• Quality of customer care and follow-through can be a big point in these institution’s marketing, but interest rates charged and offered and special fees charged (e.g. foreign transaction fees on credit cards) are all fairly market-driven and standardized from that, even if different institutions focus on different sets of these revenue generation options (e.g. some banks charge 1%, 2% or occasionally even more as foreign transaction fees, and some do not charge them at all but balance that by incrementally raising fee-based revenue in other, also relatively standardized, regulatory-approved ways.)

This creates pressure to find new ways to offer services and generate revenue that would make one banking, or more generally one financial institution stand out from its same-industry crowd. I simply note here in passing that this plays a significant part in how and why so many financial institutions have moved towards offering and trading in complicated derivatives and other financial instruments, too many of which have in effect exploded from their longer-term fiscal instabilities.

It is easy to argue that this is driven in large part by personal greed on the part of officers in these institutions and especially when their personal compensation is based more on level of cash flow activity generated, than on risk and benefits concerns or on the long-term consequences of this activity for either the financial institution involved or to its customers. And it easy to argue that point when individuals who carry out this transaction activity are rewarded for any even-just short-term success, but insulated from liability for any collateral failures or negative consequences from what they do. But the need to find points of distinction in what is offered by the business to the customer, that would create a competitive distinction for that financial institution has to be considered here too.

I leave discussion of that complex of issues for another series, simply noting here that these CEOs and the members of their senior executive teams have to find their way through difficult waters, in hewing to the standardization of tightly regulated process and product offerings requirements, while still seeking to be innovatively different – and hopefully in ways that will not longer-term prove more problematical than acceptable and even when they are exploring disruptively new financial instruments or processes that regulatory authority has not caught up with yet, and where risk and benefits concerns can face real unknowns.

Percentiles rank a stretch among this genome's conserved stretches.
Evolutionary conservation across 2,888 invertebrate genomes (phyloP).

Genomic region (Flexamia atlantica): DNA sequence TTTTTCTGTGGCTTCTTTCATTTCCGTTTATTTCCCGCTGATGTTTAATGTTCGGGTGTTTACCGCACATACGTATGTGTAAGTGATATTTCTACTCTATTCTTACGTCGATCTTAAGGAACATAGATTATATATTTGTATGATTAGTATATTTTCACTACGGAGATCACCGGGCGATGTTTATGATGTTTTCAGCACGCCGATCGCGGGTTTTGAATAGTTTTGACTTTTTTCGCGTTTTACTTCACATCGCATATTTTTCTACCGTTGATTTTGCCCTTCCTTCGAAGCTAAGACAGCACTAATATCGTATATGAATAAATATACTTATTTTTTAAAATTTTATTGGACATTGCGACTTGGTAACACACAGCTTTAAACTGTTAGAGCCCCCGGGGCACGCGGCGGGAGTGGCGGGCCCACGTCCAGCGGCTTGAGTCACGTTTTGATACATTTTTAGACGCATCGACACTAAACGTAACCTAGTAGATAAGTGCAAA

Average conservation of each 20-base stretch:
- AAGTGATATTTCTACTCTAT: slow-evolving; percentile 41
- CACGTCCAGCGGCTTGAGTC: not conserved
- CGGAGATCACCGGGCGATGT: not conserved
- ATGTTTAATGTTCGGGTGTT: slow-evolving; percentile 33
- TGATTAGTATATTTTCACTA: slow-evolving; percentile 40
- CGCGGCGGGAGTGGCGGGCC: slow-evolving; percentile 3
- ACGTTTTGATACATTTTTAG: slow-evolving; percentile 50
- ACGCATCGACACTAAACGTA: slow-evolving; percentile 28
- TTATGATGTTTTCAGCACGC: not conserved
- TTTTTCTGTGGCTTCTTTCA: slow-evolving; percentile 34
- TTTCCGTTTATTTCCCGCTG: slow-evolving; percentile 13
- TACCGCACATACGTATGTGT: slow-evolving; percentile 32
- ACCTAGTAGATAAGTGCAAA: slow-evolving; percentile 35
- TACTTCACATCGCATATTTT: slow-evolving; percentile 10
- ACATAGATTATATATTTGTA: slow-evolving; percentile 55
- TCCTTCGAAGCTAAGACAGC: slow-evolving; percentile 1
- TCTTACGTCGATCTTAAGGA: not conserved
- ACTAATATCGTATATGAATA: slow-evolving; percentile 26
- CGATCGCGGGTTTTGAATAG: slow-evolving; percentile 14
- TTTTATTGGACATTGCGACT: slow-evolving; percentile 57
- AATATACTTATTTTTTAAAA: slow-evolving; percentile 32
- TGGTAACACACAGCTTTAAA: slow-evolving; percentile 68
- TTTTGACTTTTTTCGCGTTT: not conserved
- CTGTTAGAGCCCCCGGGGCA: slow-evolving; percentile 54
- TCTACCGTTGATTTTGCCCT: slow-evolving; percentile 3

I explicitly make note here, of a basic underlying assumption that I just made in the above narrative. It is, I add, one that the leadership of many of these institutions have clearly bought into too – that they need to be competitively novel and higher risk-accepting and even in a tightly regulated industry, if their institutions are to be competitively successful, instead of in effect competing to exceed on the stability and reliability side of the risk and benefits equation for their client customers.

Working effectively as a CEO in this type of industry environment means working as a strategic risk and benefits manager, in finding and maintaining the right balance between fiscally aggressive and conservative approaches, and when deciding what balance of these approaches to offer at all and to offer to specific client demographics.

I am going to in effect return to the beginning of this series, and to its Part 1 in my next series installment where I will reconsider the senior executive team as a whole and how it fits together. Meanwhile, you can find this and related postings at my Guide to Effective Job Search and Career Development – 3 and at the first directory page and second, continuation page to this Guide. I also include this posting in Page 2 of my Human Resources and Personnel directory and also see its Page 1 for related material.